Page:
Nick wrote Digital Hustle as a parallel to his experience with Ahmed — in many ways as his own guide for managing an up-and-coming artist in the new era. A playbook for helping those starting out in the hip hop industry. And Nick was starting to see how his passion for hip hope and desire to see his friend succeed could have a critical role in music not just as an avid listener, but a hype-man in the most official of ways. A manager.
As Nick readily admits, it’s early in his own career of artist and music management, but ya gotta start somewhere… and for Nick his start is with Ahmed.
More than anything, Nick wanted to help his friend make it in the industry they idolized. And if their favorite artists didn’t need famous labels or legendary managers to share their music with the world, there was no reason why Nick couldn’t be that extra support in guiding Ahmed through the process. And not only involved as a support, but great at it.
As for the book? “It started out small reaching out to guys I was friends with in high school who had made music in their spare time and were artists and would hustle mix tapes, that kind of thing online. I reached out to them first and got some interesting insight from them.”
This process led Nick Wareham to talk with a lot of people in the industry.
“I’m a big fan of guy named DJ Skee from Minnesota, which is where I’m from. I reached out to him over Snapchat which is kind of bold on my part but I sent him an email and he gets a lot so I wasn’t too surprised that he hadn’t responded yet. Sure enough six minutes after sending him a Snapchat chat message, I got a notification that DJ Skee is typing… and he responded to me very quickly saying he’s really interested in what I was doing and he definitely wanted to conduct an interview with me.”
Later on, I got this message from Nick.
Ultimately, Nick is proud of not only how he’s going to be able to continue to support his friends and others, but the opportunities he has ahead of him.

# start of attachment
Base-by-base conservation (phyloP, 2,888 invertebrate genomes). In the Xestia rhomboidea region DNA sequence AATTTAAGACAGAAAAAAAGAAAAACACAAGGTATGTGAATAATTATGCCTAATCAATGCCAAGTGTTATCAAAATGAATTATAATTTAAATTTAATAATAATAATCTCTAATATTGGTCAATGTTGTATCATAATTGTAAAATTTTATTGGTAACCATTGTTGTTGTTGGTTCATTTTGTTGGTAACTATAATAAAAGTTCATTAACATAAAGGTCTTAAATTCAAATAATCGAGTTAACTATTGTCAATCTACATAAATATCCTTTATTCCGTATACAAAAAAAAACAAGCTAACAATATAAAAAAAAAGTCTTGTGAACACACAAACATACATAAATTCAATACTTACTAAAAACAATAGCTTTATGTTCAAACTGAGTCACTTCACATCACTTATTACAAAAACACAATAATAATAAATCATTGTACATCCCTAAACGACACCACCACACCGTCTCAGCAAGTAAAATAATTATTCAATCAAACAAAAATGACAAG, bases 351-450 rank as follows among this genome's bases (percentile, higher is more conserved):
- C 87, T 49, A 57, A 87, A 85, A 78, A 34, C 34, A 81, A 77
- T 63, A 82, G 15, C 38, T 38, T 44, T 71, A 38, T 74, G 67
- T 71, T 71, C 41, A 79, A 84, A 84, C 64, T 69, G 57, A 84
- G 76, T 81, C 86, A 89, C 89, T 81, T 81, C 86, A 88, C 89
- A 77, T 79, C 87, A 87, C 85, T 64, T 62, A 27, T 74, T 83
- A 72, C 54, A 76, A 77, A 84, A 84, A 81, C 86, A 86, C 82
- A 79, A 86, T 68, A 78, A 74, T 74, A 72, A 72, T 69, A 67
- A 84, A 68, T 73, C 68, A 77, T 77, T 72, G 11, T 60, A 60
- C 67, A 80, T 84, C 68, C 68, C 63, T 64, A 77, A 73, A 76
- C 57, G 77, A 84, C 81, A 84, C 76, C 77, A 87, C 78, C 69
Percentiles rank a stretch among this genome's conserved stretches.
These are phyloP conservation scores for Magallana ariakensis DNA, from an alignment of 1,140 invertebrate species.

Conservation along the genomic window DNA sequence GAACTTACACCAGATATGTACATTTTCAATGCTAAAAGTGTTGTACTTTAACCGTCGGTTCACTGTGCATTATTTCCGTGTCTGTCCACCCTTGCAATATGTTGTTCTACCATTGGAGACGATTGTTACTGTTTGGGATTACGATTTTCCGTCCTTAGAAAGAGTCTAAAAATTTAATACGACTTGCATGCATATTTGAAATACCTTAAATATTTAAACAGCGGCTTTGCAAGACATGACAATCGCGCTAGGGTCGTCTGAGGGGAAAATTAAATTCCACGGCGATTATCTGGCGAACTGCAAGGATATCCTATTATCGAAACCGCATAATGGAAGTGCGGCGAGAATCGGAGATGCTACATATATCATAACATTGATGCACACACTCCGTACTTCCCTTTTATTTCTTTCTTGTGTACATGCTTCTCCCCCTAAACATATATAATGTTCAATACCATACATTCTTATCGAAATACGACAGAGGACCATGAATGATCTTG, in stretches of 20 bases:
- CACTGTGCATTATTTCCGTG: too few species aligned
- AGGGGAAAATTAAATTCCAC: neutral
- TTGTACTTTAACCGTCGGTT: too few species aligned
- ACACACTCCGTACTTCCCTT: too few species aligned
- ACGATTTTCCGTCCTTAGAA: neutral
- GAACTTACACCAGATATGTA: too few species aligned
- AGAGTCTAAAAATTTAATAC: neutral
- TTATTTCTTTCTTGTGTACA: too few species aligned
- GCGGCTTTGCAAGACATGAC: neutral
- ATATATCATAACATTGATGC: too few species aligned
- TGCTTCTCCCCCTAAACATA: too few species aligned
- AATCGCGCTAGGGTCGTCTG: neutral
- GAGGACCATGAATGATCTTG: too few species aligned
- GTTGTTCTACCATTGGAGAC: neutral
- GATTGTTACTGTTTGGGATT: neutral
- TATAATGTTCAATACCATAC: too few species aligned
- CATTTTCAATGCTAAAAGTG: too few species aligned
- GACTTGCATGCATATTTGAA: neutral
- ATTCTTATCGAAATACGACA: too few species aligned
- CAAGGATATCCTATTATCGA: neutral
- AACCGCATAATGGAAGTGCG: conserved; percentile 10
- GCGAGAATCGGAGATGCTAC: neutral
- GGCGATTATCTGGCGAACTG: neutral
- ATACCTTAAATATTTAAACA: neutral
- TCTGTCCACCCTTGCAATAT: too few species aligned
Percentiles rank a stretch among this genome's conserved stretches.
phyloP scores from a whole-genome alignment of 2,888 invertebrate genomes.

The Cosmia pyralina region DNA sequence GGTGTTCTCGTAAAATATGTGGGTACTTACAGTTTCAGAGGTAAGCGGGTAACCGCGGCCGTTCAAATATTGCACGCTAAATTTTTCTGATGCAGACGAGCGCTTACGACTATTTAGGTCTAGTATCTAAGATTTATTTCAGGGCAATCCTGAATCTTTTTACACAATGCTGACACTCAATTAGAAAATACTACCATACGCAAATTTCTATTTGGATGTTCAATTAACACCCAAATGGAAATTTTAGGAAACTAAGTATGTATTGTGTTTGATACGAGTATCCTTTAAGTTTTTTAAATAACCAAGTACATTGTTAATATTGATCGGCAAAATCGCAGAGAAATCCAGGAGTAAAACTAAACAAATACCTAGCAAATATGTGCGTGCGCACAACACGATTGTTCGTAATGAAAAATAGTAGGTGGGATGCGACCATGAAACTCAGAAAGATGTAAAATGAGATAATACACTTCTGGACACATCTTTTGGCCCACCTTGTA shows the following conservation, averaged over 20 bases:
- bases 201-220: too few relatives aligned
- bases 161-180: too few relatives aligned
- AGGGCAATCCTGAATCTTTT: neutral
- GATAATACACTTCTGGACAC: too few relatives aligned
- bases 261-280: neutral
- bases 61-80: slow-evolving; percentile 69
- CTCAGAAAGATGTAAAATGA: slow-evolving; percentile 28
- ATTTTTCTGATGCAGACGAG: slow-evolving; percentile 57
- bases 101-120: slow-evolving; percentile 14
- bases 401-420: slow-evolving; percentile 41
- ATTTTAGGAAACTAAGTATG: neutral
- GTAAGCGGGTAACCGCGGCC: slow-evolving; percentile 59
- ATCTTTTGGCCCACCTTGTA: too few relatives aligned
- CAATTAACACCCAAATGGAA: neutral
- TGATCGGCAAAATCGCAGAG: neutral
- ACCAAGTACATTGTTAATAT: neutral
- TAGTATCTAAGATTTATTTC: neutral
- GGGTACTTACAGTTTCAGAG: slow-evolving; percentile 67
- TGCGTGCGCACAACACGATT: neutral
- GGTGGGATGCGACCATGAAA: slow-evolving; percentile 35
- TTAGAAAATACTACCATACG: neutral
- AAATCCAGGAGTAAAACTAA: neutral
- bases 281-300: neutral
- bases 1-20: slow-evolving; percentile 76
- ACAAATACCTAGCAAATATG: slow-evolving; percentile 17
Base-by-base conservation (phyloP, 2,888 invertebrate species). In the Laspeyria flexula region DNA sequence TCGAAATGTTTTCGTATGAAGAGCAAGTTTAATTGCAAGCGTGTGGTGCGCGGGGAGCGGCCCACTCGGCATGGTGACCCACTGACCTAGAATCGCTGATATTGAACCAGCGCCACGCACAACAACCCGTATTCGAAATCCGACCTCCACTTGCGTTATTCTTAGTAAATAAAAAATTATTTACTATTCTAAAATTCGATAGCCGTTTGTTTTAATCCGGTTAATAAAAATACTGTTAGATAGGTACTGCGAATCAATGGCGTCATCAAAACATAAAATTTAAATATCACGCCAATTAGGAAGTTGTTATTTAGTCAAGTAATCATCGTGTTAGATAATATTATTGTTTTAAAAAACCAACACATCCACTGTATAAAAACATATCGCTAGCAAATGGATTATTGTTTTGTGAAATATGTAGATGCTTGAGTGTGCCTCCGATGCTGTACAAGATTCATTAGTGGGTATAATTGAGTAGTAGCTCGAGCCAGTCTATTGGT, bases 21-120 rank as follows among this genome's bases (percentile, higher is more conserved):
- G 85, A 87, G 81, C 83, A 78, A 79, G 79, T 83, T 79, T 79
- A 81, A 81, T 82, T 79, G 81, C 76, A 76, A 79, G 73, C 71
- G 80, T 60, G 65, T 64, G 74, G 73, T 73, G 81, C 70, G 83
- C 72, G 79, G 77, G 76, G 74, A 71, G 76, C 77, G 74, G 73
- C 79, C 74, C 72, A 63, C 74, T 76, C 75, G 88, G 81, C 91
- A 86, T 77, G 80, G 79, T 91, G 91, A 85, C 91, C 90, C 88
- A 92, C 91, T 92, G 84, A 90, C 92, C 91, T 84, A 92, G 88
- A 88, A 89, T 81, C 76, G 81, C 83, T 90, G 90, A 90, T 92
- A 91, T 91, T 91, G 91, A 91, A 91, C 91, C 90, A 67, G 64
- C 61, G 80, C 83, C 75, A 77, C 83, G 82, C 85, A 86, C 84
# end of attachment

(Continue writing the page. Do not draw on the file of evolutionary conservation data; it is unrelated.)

“This book opened up new doors and definitely expanded my horizon of what I thought I might actually do for a career.”
Nick now doesn’t only have an idea that his dream job will be in the music industry, or know steps he can take to eventually pursue that. He has tangible affirmations of his ability, opportunities he’s taken, and connections he’s made as he makes this childhood dream (that he didn’t even know was for him) a reality.
His work alongside his friend, directed by the framework of his book, has very much become his launching pad. “There’s been a lot of things. I connected with DJ Skee who is now living in Los Angeles. I’m looking at potentially getting an internship for the summer. Just last night I found out I was going to be having a conversation with the lead man of Passion Pit, very famous band and the start of a new company. I think I’ve gotten a lot of opportunities already and the book hasn’t actually launched yet so it’s pretty awesome.”
Nick will not only be essentially involved in this new iteration of the music genre and business he loves, “I think that this adds credibility to what I think you need a lot of in this music industry. I think that’s certainly a career path I’m really looking to flourish in.”
A client and industry contacts. And a new side hustle?
“I am essentially starting my own business, starting my own management company — WarehamMedia.”
From not believing, or even feeling like he as a white suburban midwestern boy could translate his enthusiasm for hip hop to a future as much of a game changer, Nick is happily positioned to take it all by storm.
“My first client at Wareham Media, intends on dropping a late summer project, and I will be working with him directly, promoting his material and more. The main goal is to establish a much larger following, and release the project in a calculated and professional manner.”
Essentially, that’s the new chapter after publishing this book, to really focus on taking my clients to the next level.”
The revolution of a true opportunity for ground-up fame in the hip hop industry? Nicks’ individualized approach to encouraging entrance into the industry and work to date parallels this all too well. Nick is ready to keep breaking molds by breaking new tracks, and their artists, into the mainstream.